By Daniel Bendtsen
Via Wyoming News Exchange
LARAMIE— The University of Wyoming Board of Trustees voted to restore its program that provides a teaching degree in career-and-technical education, formerly known as vocational education.
The trustees eliminated the program in 2017.
The program was axed amid $42 million worth of budget cuts, and College of Education Dean Ray Reutzel suggested the program, which was averaging just 2.5 graduates each year, should end.
However, the Legislature effectively forced UW to restore the program after House Speaker Steve Harshman, R-Casper, was able to get an amendment on the budget bill passed in February that withheld $1 million in block grant funding to UW until the university affirms “that the College of Education has instituted a program to train career and technical education teachers.”
Harshman said the elimination of vocational education training in the College of Education is detrimental to fostering skilled workers across the state.
“I think our university is very responsive to these kind of policy statements,” he said.
Trustee Mel Baldwin said Thursday he has “resentment” for the Legislature’s demand.
“To sequester a million dollars of our supplemental funding until we do what someone wanted us to do is not a real happy time for me,” Baldwin said.
Superintendent of Public Instruction Jillian Balow attended the trustees’ meeting this week and also had a different perspective than Harshman.
The type of CTE teacher training that Harshman mandated is one that Balow says is obsolete.
While producing CTE teachers is still important, Balow said those teachers need to be specialized in certain trades, not just trained to teach CTE as a whole.
Modern CTE teachers should have “both industry experience as well as the pedagogy knowledge of teaching effectively in a classroom environment” to produce high school graduates ready “for scaled and valuable jobs,” Balow said.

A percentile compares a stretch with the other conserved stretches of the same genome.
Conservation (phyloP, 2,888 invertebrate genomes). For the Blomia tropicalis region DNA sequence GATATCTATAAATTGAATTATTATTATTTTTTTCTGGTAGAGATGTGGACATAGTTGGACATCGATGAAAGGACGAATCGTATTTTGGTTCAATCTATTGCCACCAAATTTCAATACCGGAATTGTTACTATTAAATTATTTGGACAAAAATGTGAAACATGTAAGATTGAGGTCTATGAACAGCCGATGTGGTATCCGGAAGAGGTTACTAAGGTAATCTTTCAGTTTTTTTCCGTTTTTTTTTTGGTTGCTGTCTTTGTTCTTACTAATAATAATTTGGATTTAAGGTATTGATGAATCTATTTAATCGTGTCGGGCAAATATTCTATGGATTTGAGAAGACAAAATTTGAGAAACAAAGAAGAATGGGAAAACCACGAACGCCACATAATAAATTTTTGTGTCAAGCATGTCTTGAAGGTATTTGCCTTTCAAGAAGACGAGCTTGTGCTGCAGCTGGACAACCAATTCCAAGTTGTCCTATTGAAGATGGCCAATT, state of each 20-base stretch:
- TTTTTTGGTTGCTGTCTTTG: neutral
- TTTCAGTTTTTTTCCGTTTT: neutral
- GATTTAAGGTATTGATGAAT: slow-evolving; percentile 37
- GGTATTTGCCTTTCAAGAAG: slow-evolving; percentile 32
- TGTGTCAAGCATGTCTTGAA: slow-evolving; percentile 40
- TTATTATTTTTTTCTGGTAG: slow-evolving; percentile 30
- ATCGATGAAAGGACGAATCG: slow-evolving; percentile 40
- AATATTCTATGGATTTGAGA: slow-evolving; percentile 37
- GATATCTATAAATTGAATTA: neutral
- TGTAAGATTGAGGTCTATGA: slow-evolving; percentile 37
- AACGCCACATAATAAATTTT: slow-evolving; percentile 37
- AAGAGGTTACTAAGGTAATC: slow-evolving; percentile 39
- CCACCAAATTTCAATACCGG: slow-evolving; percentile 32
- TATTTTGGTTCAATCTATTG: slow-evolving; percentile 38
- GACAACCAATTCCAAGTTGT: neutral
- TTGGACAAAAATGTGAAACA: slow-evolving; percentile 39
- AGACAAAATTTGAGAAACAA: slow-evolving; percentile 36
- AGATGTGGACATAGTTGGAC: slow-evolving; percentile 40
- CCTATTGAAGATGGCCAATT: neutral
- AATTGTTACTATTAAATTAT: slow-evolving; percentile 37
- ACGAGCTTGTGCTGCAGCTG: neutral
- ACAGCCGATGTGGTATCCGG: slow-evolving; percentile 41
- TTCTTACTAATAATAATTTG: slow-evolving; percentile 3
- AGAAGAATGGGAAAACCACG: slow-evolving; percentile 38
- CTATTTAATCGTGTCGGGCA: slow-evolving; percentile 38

“I absolutely still believe it to be true that career and technical education, whether we’re talking about in high school or post-high school, has become highly specialized,” Balow said. “So a general career and technical education teacher is really going by the wayside. We want our teachers to understand the industry that they’re teaching. … I don’t think (my comments) allay Trustee Baldwin’s concerns one bit, and in fact may in flame them a bit.”
UW’s CTE instructor, Rod Thompson, has now been tasked with continuing the current program for no more than two years while also developing “a revised, integrated CTE program that broadens the degree to include additional CTE teacher education concentration areas to attract and sustain a fiscally viable cohort number of students statewide to justify retention of the CTE teacher education program.”
The proposed revision to the program, which will be refined by a task force, will focus on creating a CTE bachelor’s degree in which students will spend three years at a Wyoming community college before spending the final year at UW.
However, Sandy Caldwell, executive director of the Wyoming Community College Commission, said that talks had already been underway to create that “3+1” program even before the Legislature’s mandate.
Thompson has been asked to help develop that program on a timeline that would have UW ready to accept transfer students by fall 2021.